“The whole affair is a study in disinformation.”
Jonathan Evison is a Seattle-based novelist who’s enjoyed a fair amount of success. He’s written seven novels — one of which was adapted into the film, The Fundamentals of Caringstarring Paul Rudd and Selena Gomez — and has received a smattering of literary awards.
However, at the moment, Evison may be best known as the author of a banned book. His novel lawn boy was published in 2018 to favorable reviews. (One in the Washington Post praised the writer for taking a “battering ram to stereotypes of race and class” while creating a work “full of humor and hope.”) The book also won an Alex Award, a distinction awarded each year by the Young Adult Library Services Association to novels that have a special appeal to young adults.
But otherwise, the book didn’t really receive much publicity. That was until last September when at a school-board meeting in Leander, Texas an infuriated mother raged over the “pedophilia” and profanity she claims the novel contains and how it was inappropriate for students in the district. Her diatribe de ella went viral and before long schools around the country were moving to remove lawn boy from their libraries.
As book bans emerged in the US, reaching the highest level in at least 20 years, according to the American Library Association, lawn boy quickly became one of the country’s most targeted titles. The majority of the works coming under fire are about Black and LGBTQ individuals, the association told the New York Timesand the movement to see these books taken off shelves has been embraced by some conservative politicians.
Evison tells KCM he has received death threats, was the target of a cyberattack, and has been doxxed.
“I got messages from people that are just hair-raising, targeting my 9-year-old and 4-year-old children. It’s all very strange,” he says.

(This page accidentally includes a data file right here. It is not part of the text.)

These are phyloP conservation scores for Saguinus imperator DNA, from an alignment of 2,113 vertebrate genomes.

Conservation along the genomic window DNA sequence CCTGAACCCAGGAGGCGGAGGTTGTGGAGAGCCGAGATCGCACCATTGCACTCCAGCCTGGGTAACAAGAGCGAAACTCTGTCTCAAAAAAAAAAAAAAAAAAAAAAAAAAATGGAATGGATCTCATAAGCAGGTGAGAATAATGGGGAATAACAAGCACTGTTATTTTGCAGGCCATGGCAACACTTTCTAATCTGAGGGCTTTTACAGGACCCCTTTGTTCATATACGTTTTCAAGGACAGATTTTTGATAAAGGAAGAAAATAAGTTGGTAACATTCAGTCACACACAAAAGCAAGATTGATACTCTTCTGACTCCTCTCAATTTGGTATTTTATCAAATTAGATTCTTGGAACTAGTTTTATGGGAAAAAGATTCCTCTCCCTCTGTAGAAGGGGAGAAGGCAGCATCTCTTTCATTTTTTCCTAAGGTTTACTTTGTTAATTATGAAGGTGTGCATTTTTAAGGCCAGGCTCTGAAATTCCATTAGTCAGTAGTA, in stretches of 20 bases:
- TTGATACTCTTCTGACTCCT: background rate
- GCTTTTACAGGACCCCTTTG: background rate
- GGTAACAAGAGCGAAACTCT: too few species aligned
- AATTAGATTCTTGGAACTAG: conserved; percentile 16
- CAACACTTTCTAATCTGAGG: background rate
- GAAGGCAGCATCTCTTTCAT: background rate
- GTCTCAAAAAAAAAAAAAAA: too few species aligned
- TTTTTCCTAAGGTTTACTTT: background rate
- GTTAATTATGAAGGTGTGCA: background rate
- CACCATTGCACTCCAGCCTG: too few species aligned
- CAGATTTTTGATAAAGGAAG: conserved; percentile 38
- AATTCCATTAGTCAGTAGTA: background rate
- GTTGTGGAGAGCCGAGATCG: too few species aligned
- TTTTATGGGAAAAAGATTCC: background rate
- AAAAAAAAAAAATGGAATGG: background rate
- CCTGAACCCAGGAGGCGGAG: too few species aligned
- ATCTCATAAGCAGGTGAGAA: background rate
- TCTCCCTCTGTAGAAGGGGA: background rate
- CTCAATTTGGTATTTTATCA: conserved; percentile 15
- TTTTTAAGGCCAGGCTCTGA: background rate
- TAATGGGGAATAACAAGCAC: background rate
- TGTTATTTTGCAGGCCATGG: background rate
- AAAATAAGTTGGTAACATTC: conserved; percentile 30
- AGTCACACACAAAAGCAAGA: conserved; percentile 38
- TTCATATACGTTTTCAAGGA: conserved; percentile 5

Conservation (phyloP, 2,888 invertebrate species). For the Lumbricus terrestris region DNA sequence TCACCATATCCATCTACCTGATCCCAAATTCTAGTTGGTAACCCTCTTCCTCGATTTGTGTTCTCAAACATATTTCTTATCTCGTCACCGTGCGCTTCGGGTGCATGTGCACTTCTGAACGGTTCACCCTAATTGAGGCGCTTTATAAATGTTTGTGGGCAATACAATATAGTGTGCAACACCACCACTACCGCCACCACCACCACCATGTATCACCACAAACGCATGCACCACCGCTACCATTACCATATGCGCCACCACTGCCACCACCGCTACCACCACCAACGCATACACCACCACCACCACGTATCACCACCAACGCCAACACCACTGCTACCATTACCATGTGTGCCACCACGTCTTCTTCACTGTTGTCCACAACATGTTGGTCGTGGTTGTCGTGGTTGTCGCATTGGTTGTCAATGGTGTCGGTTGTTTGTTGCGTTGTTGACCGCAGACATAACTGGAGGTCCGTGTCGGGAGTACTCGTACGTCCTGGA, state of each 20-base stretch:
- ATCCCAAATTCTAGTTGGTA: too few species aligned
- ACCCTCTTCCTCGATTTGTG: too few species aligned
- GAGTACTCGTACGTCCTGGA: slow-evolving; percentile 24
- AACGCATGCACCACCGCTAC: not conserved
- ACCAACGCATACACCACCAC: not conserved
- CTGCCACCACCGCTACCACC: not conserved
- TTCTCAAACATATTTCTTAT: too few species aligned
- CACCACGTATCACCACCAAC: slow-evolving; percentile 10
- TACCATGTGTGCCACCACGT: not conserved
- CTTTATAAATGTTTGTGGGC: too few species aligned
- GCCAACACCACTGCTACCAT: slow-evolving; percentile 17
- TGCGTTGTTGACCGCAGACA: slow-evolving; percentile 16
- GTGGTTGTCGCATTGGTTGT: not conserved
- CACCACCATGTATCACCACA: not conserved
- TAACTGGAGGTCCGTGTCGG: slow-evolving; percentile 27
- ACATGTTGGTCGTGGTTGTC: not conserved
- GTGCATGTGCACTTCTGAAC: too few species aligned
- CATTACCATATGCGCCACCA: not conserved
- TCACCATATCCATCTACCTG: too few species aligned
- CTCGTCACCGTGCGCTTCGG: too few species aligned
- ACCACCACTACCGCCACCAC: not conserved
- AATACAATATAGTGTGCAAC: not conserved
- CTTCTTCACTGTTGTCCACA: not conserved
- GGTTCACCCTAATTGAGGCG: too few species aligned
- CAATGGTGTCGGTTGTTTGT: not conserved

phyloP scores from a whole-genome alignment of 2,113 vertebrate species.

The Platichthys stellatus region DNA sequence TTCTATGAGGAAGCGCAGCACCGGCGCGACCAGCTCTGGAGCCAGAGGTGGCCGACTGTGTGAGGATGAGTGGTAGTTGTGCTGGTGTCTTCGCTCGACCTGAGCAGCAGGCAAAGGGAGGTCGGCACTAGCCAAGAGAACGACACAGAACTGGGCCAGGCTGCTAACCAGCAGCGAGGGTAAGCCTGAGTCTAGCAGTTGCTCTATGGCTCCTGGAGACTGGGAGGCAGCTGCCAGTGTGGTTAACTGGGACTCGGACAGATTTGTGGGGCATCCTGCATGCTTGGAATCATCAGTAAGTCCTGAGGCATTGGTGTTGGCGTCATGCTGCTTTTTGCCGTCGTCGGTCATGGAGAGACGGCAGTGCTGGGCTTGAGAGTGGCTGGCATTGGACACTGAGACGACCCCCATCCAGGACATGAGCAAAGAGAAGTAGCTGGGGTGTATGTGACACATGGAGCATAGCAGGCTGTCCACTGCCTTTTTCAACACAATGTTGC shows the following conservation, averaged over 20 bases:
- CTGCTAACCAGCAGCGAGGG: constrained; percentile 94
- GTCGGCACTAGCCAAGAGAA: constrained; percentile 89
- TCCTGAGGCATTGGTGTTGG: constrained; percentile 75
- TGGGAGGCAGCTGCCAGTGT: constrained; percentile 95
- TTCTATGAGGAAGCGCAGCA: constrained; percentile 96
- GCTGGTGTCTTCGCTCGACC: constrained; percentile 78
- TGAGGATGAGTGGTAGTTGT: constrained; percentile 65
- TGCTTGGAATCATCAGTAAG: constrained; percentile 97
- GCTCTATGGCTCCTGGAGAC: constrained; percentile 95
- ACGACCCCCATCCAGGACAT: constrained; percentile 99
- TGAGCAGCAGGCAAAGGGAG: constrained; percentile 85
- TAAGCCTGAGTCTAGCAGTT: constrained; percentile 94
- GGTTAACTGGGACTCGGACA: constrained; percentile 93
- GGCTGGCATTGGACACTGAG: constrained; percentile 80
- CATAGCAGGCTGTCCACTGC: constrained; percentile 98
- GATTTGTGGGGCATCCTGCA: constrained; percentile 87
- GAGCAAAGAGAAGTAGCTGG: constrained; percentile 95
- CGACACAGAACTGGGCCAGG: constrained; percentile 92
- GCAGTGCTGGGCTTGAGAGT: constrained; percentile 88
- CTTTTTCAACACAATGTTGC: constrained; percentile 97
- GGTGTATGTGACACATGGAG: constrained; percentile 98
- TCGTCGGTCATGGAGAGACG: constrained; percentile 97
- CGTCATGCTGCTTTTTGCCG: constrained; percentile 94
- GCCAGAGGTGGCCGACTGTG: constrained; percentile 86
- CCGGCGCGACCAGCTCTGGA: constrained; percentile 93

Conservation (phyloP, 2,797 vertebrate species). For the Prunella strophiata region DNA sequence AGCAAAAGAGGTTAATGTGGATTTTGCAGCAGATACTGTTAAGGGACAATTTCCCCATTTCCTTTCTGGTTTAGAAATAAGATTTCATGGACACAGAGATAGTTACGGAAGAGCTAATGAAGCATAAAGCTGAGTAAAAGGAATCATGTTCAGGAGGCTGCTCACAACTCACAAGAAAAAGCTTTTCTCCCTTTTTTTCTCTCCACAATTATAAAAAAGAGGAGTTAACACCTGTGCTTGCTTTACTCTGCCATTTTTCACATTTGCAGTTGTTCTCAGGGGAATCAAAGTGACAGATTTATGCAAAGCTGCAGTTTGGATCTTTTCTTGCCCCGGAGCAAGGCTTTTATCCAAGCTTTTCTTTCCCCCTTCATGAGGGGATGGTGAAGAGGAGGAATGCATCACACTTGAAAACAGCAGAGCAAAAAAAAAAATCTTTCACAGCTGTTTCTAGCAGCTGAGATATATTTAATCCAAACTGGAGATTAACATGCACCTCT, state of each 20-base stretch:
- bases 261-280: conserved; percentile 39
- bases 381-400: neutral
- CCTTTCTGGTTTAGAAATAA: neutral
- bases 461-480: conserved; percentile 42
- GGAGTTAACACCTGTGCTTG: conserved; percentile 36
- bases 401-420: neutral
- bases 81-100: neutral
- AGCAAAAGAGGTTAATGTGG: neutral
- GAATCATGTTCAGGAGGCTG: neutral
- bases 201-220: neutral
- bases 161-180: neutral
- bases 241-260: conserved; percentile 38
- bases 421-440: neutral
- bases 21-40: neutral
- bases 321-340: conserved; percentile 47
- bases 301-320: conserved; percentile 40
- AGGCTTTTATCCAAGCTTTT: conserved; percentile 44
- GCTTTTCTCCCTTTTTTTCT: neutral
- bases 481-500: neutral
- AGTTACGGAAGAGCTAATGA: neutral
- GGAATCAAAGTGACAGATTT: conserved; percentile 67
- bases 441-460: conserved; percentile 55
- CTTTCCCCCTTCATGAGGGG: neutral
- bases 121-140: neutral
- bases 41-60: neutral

The experience has been jarring, he says. But at the same time, Evison, who describes himself as an “old punk rocker” (he fronted a band of his own in Seattle that included members who would later join Soundgarden and Pearl Jam), “embraces” the controversy.
“There’s a certain amount of street cred that comes with being a banned book,” he tells us. “If you look at the list, it includes some of my favorite books.”
We spoke to Evison about his experience at the center of this phenomenon, his book’s newfound popularity, the effect this movement could have on the future of YA publishing, and more.
Katie Couric Media: What was your initial reaction when your novel first came under fire at that school board meeting in Texas?
Surprise. As a novelist, I’ve kind of always seen it as part of my job description to rattle cages a little bit. And I really intended to rattle a lot of cages with this novel. I wanted to take a good hard look at the state of America, at wealth and equity and the perils of late capitalism, racial assumptions, and the moribund American dream. But the topic of pornography was not one of those cages I was looking to rattle at all.
The people upset with your book claim it includes depictions of pedophilia and sexual content. What is your response to that?
The claim is categorically false. The scene in question involves the adult narrator reflecting on a sexual encounter from his youth involving another youth, not an adult. The scene is not graphic in its depiction, though the language is somewhat crude, and for reasons that are clearly salient in the context of the narrative. It is pretty clear that one woman at a school board meeting in Leander, Texas misread or willfully misrepresented the passage as a sexual encounter between an adult and child, posted a screed on TikTok that went viral, and from there, a bunch of people who never even read the book just started piling on and calling the book pedophilia. The whole affair is a study in disinformation, a microcosm of our times. I say, read the book, or sit your butt down.